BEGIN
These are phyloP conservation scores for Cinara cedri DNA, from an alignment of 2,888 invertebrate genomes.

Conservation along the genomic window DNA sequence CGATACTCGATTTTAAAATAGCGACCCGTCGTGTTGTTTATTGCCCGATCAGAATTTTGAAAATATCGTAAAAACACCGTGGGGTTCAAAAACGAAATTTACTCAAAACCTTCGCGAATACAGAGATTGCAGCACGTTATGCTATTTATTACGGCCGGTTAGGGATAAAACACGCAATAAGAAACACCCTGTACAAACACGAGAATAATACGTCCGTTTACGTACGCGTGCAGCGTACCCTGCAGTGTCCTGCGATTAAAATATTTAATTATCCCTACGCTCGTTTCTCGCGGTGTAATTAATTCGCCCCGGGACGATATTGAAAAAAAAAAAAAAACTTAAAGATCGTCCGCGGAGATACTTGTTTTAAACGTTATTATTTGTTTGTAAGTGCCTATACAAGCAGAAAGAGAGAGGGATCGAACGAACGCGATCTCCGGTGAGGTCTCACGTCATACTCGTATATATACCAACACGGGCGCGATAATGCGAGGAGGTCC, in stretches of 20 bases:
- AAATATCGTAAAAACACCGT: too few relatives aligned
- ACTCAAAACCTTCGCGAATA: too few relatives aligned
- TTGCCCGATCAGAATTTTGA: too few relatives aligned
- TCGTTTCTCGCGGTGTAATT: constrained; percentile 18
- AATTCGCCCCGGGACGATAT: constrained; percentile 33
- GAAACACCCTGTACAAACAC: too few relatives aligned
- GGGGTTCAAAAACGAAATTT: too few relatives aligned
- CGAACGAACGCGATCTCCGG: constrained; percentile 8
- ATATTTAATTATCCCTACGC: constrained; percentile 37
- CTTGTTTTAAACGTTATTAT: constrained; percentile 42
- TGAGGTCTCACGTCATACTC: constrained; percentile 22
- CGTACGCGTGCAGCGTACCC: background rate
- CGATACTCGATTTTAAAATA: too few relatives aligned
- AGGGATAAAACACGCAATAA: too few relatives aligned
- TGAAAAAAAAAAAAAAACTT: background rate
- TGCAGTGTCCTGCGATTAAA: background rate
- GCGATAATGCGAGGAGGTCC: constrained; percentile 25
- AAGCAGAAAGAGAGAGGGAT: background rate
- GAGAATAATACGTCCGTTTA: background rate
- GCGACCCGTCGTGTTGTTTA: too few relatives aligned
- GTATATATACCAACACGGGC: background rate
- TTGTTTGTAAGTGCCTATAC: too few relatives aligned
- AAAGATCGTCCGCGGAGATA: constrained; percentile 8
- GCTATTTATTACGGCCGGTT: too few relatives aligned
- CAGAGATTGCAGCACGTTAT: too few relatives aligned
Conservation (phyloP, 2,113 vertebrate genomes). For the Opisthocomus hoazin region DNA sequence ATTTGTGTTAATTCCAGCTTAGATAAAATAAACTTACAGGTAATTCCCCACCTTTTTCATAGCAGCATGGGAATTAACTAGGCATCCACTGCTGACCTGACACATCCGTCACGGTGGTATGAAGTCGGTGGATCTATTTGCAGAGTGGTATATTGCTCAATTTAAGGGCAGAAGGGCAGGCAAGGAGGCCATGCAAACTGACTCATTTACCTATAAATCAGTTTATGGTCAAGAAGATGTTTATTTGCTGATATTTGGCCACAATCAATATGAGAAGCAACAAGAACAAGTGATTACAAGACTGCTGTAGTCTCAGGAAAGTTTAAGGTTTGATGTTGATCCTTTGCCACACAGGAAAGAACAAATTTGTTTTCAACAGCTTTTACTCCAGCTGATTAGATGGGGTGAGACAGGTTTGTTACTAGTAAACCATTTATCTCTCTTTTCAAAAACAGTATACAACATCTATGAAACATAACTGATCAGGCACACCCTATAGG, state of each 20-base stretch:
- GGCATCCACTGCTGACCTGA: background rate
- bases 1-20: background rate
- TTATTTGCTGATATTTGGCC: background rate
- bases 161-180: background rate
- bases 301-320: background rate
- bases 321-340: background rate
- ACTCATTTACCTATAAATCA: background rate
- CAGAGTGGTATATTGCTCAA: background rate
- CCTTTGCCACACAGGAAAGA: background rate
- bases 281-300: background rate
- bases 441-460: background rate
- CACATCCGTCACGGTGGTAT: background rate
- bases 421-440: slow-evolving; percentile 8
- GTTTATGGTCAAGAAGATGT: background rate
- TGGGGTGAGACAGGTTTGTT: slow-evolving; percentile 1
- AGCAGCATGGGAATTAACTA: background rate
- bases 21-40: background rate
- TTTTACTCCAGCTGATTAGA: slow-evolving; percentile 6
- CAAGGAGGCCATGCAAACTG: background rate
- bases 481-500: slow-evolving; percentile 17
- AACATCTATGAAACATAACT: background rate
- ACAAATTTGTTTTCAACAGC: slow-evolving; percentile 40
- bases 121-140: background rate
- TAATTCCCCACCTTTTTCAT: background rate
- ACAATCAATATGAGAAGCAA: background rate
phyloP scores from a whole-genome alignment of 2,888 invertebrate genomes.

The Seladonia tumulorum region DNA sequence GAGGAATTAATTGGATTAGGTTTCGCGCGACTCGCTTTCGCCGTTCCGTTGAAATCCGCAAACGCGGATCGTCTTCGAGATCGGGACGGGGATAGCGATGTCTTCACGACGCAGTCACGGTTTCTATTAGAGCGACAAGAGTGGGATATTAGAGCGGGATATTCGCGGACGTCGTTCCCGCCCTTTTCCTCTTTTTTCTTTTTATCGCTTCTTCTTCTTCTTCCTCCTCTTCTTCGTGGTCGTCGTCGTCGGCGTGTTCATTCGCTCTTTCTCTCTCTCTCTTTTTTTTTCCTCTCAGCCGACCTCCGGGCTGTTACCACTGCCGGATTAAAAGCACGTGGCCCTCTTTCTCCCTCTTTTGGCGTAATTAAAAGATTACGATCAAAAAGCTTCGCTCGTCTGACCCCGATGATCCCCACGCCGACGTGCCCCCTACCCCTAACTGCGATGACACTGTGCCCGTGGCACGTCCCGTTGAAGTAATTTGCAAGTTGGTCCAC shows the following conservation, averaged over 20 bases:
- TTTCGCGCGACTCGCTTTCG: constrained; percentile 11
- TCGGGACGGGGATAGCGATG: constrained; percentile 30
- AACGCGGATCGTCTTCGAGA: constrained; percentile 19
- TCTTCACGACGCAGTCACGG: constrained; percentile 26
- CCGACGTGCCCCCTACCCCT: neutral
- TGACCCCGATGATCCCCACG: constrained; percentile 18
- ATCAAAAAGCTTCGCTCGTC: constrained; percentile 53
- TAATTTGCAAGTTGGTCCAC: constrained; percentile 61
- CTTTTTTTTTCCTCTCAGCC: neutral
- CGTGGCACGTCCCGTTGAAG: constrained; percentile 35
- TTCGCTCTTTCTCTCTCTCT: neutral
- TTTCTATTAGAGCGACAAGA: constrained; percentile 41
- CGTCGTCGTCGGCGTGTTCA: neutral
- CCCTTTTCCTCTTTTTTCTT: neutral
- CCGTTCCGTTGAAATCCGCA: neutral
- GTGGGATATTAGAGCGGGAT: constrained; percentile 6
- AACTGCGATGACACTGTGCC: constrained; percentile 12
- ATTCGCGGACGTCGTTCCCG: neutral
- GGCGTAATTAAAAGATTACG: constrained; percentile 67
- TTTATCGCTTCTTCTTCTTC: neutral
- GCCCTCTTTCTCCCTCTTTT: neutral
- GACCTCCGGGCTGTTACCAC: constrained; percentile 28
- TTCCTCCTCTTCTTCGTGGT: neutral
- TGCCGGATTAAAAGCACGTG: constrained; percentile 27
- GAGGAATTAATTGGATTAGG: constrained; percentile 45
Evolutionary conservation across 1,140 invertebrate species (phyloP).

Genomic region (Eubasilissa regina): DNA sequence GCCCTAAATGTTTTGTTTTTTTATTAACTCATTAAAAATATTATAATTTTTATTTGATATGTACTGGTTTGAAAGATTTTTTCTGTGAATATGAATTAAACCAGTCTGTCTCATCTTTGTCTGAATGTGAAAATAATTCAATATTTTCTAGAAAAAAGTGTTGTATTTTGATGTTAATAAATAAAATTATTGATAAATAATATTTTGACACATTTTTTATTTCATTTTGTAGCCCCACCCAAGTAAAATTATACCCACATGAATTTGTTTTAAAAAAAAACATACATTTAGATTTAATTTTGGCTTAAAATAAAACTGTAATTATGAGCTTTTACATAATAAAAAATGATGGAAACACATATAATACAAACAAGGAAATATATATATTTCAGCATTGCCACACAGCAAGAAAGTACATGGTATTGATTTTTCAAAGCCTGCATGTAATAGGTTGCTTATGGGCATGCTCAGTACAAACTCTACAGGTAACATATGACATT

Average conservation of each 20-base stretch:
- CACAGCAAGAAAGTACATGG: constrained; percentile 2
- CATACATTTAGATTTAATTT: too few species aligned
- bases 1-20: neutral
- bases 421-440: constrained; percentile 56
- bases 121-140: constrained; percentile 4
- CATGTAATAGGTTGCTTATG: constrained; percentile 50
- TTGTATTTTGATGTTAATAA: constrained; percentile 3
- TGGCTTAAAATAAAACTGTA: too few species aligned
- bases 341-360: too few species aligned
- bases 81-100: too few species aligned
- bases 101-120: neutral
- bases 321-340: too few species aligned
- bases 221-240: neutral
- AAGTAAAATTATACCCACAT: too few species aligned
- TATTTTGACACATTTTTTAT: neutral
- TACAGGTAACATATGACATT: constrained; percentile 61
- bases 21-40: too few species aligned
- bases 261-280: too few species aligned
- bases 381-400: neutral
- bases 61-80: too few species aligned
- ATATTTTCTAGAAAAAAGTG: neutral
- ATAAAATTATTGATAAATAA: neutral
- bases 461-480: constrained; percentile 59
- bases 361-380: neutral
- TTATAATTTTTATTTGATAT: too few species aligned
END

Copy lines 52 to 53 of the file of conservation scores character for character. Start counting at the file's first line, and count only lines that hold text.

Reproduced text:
- TAATTCCCCACCTTTTTCAT: background rate
- ACAATCAATATGAGAAGCAA: background rate